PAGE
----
Sourcing Through Texting is not without challenges. One has to do with the role of activism in journalism. If someone in a neighborhood has a specific bias toward an issue or specific company (the trucking industry, for example), this could be reflected in their citizen reports.

Another challenge is figuring out the best way to promote the service and the right level of interaction via texting. “If you ask someone six questions,” Keefe said, “how often do you get an answer to the sixth one?”

Adjusting to language and culture issues is another challenge. Cost may be a limit to participation, too, especially since mobile users in the U.S. typically have to pay to send and receive text messages, although Keefe said this hasn’t been an issue yet.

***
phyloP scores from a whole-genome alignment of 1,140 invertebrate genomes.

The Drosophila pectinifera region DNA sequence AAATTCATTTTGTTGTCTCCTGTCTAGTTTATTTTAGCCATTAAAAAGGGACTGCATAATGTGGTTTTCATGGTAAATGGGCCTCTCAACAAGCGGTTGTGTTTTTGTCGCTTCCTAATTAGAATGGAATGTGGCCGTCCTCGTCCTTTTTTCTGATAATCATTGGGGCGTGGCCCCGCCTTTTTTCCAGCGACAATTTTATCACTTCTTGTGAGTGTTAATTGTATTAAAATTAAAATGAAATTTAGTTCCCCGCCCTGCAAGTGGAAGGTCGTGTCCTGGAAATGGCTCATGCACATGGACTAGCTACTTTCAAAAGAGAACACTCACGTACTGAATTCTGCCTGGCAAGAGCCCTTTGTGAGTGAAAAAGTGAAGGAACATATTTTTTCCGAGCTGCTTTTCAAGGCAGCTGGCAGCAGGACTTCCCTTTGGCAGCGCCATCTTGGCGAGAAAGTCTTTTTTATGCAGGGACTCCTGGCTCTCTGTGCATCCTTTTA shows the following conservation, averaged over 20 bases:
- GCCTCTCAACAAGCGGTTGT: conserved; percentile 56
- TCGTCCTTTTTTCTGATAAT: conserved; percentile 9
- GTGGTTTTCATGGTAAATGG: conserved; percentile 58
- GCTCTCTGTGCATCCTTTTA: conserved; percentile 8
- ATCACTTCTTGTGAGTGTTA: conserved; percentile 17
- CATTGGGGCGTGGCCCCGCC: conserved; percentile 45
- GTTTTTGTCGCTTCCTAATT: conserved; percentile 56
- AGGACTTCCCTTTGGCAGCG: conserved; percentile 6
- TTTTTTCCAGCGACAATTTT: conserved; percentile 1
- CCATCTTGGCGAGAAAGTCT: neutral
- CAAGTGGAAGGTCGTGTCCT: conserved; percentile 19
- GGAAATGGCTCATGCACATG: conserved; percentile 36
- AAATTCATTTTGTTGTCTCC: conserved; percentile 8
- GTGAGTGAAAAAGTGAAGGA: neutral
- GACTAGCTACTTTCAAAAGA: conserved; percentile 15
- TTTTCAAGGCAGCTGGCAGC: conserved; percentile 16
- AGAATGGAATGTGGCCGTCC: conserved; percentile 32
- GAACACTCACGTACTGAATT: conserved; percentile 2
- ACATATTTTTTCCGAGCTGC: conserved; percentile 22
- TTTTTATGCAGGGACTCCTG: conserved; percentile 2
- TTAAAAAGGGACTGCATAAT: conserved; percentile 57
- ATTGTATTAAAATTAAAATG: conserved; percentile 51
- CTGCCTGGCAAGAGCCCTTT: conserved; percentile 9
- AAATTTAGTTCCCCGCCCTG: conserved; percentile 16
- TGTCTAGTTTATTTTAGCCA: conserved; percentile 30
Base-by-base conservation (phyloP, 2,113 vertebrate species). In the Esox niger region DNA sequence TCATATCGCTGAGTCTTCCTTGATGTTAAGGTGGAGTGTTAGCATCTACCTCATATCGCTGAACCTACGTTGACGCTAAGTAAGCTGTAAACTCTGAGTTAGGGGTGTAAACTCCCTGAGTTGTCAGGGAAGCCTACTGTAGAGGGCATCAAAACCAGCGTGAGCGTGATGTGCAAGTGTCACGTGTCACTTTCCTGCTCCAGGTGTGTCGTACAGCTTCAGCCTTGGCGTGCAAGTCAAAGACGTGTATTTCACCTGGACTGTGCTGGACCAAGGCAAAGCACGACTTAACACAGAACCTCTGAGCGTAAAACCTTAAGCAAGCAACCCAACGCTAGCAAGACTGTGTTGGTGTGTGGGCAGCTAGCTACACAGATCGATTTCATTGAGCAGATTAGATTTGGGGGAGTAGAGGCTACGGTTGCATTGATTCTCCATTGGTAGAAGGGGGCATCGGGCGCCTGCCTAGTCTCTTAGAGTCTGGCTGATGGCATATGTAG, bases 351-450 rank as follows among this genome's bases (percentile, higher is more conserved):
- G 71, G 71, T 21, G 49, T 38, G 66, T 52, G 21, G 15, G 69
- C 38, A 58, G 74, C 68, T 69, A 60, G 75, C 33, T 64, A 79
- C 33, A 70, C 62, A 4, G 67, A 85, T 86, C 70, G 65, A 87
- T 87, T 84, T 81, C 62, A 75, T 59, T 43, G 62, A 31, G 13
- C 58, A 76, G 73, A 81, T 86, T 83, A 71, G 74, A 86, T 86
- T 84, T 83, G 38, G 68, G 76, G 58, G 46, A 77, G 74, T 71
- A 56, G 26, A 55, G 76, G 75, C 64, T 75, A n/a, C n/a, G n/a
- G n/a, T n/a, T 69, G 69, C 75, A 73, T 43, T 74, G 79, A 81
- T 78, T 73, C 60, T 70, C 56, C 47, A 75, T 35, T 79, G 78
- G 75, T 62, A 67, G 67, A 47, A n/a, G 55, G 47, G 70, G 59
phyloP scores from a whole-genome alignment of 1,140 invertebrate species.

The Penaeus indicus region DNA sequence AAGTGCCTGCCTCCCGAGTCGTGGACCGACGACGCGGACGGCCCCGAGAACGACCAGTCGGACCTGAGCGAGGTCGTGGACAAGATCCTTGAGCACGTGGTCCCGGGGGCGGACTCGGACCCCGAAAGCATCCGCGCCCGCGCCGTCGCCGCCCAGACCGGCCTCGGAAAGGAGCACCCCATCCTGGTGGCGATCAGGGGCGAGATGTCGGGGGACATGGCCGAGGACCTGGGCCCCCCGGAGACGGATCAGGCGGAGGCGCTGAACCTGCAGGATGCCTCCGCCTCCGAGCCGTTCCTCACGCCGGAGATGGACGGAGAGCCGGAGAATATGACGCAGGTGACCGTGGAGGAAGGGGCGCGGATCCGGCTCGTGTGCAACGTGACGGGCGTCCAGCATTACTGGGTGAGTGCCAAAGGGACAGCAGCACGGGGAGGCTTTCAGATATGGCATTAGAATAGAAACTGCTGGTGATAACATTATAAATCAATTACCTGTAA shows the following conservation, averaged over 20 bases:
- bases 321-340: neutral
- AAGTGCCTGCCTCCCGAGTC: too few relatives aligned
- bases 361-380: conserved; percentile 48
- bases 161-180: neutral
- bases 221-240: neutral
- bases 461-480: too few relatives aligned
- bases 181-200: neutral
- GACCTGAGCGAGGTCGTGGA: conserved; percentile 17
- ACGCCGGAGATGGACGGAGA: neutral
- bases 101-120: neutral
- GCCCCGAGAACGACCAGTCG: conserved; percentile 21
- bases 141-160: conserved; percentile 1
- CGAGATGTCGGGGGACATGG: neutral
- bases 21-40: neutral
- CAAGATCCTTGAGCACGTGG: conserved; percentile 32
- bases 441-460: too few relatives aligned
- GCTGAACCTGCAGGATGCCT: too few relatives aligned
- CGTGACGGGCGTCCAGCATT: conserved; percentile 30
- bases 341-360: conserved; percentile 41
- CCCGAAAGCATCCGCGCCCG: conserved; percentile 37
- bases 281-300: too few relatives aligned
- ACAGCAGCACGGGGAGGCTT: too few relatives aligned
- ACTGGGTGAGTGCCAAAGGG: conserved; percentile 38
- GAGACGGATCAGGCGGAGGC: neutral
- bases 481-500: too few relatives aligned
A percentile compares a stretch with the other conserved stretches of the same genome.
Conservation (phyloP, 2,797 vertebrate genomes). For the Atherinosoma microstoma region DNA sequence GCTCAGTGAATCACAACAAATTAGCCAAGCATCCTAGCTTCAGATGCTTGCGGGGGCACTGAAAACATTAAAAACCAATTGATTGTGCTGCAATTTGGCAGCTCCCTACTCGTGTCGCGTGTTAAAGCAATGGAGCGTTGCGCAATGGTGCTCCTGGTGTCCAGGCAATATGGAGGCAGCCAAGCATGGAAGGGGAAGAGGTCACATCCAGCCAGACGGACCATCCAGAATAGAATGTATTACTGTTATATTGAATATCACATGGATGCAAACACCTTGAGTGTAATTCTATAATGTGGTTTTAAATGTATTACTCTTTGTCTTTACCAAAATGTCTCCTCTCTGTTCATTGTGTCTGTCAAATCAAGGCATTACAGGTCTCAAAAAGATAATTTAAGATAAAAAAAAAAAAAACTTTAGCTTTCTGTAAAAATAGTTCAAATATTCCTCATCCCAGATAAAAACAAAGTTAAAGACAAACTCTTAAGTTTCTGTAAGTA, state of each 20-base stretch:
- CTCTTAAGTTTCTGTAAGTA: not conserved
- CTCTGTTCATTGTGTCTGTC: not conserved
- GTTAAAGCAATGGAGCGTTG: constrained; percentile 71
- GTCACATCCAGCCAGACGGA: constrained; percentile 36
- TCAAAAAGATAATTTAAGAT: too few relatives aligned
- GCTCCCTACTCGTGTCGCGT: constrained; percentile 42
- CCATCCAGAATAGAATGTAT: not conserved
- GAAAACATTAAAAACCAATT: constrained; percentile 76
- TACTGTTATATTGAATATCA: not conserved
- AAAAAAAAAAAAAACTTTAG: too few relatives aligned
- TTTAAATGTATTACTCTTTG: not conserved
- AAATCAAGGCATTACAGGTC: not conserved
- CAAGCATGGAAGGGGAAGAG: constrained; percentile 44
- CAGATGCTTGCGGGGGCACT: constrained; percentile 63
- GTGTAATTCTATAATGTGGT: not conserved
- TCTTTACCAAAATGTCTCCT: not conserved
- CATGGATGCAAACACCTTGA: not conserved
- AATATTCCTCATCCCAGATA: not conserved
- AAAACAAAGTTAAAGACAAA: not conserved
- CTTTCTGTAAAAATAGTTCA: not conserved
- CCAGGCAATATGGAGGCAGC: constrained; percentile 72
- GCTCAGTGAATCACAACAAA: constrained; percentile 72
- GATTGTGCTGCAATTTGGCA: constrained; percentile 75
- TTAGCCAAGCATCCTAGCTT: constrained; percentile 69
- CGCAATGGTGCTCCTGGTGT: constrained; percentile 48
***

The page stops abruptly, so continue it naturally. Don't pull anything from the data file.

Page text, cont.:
One success of the Sourcing Through Texting project was that the topic — illegal trucks in Southwest Detroit — was an issue that people were interested in. In other words, they had something to say about it.

“It was really easy to get people in communities engaged in the issue of tracking trucks because people felt like it was a violation of their neighborhood, and that they were being taken advantage of,” Keefe said.

A more general or blanket request to ask people to help cover any story may not work as well, Keefe said. “It’s harder to try and jazz people when you just ask them to be sources in general.”